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TPA Analytics: Where Do We Go From Here (S&P 500)

By Jeffrey Marcus | April 7, 2020

Jeffrey Marcus is the President of Turning Point Analytics. Turning Point Analytics utilizes a time-tested, real world strategy that optimizes client’s entry and exit points and adds alpha. TPA defines each stock as Trend or Range to identify actionable inflection points. For more information on TPA check out:

, TPA Analytics: Where Do We Go From Here (S&P 500)

TPA began to warn clients about trouble ahead in the beginning of March.  In early March, TPA saw warning signs in historic intraday volatility that it linked to ETFs and indexing, which TPA has been analyzing and reporting on since 2016.  These massive investing trends had created a market structure of co-movement and extreme volatility as huge waves of assets all tried to move in the same direction at once.

“World Snapshot 3/2/20 (S&P500 @ 2954) – “THE NUMBER OF LARGE QUICK INTRADAY MARKET MOVES OMINOUSLY ACCELERATES…A look at DJIA intraday chart 1 below shows the huge index changes that occurred in less than an hour on Friday: -665, +705, -526, +537, -550, and +644.  The benchmark S&P500 had declined 12.76% in just 7 days as the news about the Coronavirus worsened.  Still, the rapid rallies and declines on Friday raises the question of whether there are other market forces at work other than just investors selling stocks…”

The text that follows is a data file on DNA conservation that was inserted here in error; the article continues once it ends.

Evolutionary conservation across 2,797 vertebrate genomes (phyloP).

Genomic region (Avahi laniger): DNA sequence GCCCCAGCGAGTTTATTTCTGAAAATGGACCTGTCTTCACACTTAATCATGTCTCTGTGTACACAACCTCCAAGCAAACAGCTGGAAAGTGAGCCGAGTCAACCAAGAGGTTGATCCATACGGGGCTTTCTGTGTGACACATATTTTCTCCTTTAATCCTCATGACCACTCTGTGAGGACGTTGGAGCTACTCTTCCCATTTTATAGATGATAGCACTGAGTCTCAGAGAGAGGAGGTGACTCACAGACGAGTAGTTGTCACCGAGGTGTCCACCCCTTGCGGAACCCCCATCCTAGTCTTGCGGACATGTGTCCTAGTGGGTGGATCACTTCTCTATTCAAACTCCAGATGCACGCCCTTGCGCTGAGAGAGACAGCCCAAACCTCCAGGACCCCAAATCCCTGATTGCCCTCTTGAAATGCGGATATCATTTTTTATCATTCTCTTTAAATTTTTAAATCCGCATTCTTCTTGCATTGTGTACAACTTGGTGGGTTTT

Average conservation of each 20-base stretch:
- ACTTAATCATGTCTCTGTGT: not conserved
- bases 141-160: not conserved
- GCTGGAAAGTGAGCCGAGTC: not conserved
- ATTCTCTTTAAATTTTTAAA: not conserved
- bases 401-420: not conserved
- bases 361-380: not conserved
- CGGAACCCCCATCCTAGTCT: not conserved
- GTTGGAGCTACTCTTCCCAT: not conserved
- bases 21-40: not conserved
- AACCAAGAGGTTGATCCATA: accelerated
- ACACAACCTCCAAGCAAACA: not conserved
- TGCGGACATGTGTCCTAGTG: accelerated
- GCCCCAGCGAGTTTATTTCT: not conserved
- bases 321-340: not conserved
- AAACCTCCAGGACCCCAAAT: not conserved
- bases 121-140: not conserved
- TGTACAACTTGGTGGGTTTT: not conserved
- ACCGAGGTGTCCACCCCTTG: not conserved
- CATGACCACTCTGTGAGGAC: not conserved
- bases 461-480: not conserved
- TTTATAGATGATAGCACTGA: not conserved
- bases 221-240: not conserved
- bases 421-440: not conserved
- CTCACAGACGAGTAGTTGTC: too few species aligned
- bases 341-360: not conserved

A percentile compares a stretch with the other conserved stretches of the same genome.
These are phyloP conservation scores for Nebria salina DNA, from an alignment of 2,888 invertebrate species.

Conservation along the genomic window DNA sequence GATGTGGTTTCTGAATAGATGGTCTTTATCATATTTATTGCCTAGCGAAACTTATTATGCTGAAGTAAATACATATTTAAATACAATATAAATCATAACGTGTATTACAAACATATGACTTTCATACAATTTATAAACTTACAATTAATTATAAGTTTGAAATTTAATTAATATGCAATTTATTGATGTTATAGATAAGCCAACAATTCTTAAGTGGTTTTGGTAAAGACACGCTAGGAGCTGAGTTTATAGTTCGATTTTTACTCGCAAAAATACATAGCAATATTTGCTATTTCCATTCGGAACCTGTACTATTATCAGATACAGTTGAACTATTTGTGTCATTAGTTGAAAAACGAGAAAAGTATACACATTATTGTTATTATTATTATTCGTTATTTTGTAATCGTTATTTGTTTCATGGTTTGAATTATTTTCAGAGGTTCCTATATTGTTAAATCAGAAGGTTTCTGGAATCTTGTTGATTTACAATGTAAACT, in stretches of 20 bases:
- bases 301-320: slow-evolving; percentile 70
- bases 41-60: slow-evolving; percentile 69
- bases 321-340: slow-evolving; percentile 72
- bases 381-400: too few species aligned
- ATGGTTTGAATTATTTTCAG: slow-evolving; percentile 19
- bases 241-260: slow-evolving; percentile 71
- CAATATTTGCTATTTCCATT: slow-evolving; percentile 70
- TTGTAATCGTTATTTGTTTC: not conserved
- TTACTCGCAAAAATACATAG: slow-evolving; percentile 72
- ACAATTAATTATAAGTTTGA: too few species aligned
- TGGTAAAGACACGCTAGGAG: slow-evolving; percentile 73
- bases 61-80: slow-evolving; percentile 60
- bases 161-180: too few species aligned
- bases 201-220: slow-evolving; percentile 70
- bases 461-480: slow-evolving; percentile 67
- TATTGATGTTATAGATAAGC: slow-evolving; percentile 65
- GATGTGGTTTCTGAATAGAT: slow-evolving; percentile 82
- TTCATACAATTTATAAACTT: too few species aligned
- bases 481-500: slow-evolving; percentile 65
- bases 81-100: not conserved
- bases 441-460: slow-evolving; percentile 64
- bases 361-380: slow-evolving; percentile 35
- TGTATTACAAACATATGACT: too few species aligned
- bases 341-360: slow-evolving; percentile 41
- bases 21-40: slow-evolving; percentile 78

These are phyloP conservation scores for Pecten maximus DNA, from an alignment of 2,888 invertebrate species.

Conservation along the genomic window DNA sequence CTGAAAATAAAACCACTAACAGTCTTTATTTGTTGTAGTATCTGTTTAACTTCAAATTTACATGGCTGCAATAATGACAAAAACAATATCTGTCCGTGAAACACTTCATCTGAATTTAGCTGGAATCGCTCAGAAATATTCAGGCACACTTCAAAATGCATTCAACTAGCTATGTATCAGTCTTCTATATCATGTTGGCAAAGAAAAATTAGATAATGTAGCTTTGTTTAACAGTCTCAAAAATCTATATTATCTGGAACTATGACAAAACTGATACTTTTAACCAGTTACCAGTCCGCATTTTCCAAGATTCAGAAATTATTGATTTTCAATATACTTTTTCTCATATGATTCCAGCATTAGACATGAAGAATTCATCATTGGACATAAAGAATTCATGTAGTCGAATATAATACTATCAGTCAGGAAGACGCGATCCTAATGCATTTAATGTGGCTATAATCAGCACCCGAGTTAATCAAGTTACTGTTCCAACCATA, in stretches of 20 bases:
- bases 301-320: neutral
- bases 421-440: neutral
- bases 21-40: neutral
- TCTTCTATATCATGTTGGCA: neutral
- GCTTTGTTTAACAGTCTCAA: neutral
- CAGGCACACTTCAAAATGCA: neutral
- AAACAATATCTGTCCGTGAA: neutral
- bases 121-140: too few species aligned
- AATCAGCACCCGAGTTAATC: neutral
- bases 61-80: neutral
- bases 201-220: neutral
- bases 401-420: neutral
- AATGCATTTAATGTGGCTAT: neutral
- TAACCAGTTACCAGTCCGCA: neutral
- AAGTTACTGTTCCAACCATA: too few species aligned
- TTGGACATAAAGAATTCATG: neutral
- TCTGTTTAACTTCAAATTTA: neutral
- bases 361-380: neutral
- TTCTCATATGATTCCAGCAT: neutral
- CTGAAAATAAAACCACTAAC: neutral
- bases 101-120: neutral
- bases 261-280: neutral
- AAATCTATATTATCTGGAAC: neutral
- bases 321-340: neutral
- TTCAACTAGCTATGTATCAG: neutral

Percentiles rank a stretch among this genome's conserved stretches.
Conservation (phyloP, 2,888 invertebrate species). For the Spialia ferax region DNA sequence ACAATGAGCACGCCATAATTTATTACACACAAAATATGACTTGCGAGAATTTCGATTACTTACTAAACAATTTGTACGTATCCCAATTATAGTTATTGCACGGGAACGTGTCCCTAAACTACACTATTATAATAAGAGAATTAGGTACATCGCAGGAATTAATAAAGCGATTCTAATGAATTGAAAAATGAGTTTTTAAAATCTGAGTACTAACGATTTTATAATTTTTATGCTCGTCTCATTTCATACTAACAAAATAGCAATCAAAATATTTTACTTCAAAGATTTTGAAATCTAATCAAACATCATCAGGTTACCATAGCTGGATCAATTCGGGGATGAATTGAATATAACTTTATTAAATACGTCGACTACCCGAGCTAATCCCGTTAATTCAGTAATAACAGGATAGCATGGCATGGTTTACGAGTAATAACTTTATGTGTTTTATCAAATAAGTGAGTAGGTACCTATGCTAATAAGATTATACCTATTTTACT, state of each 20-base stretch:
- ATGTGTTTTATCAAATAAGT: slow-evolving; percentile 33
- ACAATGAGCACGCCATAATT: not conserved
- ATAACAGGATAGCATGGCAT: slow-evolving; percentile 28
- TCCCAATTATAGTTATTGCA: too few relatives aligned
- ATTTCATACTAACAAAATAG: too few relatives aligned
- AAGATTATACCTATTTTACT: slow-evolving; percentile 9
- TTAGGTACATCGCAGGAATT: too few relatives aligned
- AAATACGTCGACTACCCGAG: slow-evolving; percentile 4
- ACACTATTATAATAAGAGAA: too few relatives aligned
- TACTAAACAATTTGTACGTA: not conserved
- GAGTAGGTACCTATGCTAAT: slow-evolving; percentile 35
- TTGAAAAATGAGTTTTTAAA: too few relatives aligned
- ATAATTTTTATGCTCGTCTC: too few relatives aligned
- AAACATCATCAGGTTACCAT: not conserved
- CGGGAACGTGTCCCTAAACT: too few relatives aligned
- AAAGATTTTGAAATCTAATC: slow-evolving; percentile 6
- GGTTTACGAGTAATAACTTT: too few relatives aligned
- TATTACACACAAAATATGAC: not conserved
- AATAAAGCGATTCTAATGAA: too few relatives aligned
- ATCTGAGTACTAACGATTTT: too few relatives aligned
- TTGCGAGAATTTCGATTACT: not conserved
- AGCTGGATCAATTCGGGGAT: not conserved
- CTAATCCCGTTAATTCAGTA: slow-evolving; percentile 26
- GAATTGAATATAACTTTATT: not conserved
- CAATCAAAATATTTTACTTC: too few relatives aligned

, TPA Analytics: Where Do We Go From Here (S&P 500)

“World Snapshot 3/11/20 (S&P500 @ 2882) – “HAVE ETFS CREATED AN UNSTABLE MARKET? There are implications that ETFs have reduced liquidity, added to volatility and, possibly, exacerbated declines.  The volatility of the past 3 weeks should force people to examine closely how this huge industry is affecting the stock market.  TPA began discussing the possible problems with the rapidly growing ETF market back in 2016.  ….TPA has found 3 metrics that point to potential problems in the market that stem from the overwhelming presence of ETFs: 1. ETF stock illiquidity, 2. ETF average bid-ask spreads widen[ing] 3. The difference between the ETF’s price and the intraday NAV… “